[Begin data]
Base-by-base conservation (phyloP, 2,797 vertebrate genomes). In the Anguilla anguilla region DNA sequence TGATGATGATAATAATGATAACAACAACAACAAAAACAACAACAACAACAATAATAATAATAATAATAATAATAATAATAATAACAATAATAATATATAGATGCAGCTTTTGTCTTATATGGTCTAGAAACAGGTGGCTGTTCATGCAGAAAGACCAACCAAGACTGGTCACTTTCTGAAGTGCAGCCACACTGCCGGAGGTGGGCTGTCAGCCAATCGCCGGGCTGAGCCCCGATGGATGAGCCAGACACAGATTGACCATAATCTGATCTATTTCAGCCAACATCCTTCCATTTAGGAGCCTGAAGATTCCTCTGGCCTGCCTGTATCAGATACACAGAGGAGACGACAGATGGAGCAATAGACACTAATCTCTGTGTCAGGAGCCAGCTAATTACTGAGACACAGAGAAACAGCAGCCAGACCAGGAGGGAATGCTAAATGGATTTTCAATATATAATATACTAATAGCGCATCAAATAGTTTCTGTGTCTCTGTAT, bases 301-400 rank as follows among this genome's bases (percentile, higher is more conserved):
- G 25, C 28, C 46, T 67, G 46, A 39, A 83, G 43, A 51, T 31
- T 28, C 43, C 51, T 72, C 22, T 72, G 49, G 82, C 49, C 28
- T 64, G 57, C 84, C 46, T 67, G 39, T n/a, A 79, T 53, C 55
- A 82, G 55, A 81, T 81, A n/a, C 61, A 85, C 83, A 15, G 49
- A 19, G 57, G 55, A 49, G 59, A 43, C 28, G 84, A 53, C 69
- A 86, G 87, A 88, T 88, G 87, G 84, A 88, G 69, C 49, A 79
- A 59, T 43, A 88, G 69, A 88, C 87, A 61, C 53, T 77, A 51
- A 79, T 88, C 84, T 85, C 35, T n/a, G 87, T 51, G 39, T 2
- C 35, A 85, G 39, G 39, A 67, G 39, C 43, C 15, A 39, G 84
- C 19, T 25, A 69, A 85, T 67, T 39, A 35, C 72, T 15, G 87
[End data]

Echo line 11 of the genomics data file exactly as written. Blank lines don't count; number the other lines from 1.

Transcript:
- C 19, T 25, A 69, A 85, T 67, T 39, A 35, C 72, T 15, G 87